do you have a location list of where each call is made and how many people in the uk are on the wrong mobile network according to their demographic profile, i would ask to why voice clarity and speaking into your mobile which then translates into words automatically for loading into your laptop or pc isn’t marketed to the consumer’s how many how can you shape a varience list for a mobile network i think the social stratification of the mobile industry still needs work on ie people’s varience’s are out not enough network provider’s for the number of people ? And do people want all their communication through one provider or a number of different provider’s Tesco mobile doesn’t provide you with TV services in yet it has the most amount of customer’s in its market.

Got one unlocked at a local market for £10 a few years ago. Only took them a few minutes but much quicker and cheaper than the mobile phone companies.

I assume when the 2-year contract is up, you have bought and paid for your phone and it should now be your property. Sounds like it should be illegal for a phone company to retain any rights over it by keeping it locked into their network.

Why is Which making a fuss about this? The European Commission is already going to force networks to SIM-unlock phones for free after six months in the same legislation that will abolish intra-EEA roaming charges. See Article 28(2) at http://ec.europa.eu/information_society/newsroom/cf/dae/document.cfm?doc_id=2734 which is the draft legislation of what has recently been ratified.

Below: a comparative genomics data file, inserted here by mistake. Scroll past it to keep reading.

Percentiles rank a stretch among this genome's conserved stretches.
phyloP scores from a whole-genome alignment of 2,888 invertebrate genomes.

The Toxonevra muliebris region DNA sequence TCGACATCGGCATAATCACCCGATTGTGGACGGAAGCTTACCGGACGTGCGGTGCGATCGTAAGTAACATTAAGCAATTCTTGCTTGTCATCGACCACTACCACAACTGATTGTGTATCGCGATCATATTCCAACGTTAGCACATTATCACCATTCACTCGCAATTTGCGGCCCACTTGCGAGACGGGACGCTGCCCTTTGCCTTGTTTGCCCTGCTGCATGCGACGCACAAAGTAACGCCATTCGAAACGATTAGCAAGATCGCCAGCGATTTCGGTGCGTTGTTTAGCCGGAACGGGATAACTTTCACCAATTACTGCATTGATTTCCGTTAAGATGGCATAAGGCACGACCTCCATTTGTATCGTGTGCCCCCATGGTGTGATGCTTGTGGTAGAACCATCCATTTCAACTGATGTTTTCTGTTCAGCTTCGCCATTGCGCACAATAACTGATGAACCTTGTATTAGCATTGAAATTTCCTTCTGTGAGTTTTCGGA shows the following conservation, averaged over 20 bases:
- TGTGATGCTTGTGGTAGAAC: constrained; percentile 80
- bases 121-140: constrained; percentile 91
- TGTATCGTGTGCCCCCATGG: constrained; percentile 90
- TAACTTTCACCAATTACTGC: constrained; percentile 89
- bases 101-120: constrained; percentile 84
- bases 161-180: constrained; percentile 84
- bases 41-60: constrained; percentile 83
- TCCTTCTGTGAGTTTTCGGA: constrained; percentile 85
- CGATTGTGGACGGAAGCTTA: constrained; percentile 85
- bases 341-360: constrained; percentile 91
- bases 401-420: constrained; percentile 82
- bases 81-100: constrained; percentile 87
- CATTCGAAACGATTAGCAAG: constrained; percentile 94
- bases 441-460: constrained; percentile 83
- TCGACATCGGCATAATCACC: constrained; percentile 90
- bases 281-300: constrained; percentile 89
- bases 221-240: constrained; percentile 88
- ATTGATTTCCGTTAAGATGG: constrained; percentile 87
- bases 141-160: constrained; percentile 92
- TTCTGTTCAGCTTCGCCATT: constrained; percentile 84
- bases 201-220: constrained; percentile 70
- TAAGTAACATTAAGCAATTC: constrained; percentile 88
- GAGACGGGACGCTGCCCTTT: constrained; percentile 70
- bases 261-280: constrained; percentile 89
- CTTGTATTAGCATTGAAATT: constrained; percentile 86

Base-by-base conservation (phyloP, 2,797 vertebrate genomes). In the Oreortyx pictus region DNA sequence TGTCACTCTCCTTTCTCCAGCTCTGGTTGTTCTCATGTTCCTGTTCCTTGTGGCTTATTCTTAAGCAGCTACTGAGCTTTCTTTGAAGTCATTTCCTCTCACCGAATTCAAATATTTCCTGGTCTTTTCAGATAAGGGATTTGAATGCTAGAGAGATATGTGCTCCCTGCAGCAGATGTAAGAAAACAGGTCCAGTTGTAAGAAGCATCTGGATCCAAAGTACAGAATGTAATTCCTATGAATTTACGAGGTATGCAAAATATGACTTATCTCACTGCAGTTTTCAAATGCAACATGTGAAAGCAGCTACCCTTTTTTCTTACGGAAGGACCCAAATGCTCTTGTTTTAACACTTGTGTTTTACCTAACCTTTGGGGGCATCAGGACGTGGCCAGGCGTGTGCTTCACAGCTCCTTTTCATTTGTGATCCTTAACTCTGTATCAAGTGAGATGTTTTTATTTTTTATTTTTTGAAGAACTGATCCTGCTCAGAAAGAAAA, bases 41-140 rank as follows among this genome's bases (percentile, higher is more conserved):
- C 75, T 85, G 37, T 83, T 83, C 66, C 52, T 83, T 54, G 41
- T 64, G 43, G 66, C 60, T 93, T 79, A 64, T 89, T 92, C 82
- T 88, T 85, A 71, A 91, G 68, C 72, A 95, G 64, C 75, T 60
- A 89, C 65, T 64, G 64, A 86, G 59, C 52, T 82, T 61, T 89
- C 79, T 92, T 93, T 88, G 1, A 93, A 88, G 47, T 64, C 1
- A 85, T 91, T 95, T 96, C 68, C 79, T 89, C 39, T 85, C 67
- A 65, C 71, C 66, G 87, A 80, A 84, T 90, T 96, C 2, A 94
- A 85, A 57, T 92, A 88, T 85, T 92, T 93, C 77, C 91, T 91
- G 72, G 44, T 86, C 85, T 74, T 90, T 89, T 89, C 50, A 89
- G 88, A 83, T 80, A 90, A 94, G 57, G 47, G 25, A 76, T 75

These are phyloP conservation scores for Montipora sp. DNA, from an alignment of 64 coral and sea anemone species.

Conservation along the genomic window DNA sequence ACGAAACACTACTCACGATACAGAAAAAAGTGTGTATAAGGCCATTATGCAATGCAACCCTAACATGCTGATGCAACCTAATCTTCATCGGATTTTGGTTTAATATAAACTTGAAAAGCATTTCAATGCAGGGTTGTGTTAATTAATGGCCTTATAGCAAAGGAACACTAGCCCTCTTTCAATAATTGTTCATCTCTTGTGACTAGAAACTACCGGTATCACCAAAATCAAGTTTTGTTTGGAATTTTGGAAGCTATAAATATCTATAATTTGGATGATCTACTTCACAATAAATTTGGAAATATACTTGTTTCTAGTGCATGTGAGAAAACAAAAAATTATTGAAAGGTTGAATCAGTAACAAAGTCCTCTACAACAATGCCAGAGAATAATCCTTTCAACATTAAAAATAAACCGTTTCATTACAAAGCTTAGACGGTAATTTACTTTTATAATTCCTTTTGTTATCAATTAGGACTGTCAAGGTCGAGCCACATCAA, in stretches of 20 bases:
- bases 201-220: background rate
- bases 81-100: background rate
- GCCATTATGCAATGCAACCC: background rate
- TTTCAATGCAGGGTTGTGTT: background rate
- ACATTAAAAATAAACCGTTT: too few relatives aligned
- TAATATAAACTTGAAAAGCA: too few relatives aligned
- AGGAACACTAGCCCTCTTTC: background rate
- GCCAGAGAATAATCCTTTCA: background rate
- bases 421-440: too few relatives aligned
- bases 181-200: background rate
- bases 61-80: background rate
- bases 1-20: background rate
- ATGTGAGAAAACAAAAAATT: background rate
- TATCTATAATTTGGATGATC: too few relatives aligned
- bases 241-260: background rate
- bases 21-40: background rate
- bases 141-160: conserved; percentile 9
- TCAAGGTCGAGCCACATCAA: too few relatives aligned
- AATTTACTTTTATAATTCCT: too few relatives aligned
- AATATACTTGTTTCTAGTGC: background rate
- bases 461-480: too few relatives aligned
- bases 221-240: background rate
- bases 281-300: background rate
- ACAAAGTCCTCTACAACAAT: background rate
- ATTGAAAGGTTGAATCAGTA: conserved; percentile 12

Hi NFH, This is all still being discussed at EU level, and there is a danger that it will not get passed into legislation as it is currently drafted. Even if it does, then there would be an implementation period – we think the changes to make phone unlocking free is something that should happen swiftly and it is something we can push for in the UK now

I understood that a decision had already been made to implement the entirety of the above draft directive, although I can’t find any published final directive. If I’m wrong, then of course I support Which’s campaign.

Locking phones is all part of the Networks marketing and pricing strategy and in general unlocked phones cost more.

I’m all in favour of unlocked phones and short or monthly contracts to show the real cost of the phones but not sure if most consumers would like this !

I would like to see unbundling of the goods and the service to promote competition and transparency. We need an end to the cost of mobile phones being subsidised by monthly charges because this:
– Encourages consumers to acquire handsets they cannot truly afford through an unhealthy “buy now pay later” consumer debt culture with a disguised loan from the mobile network.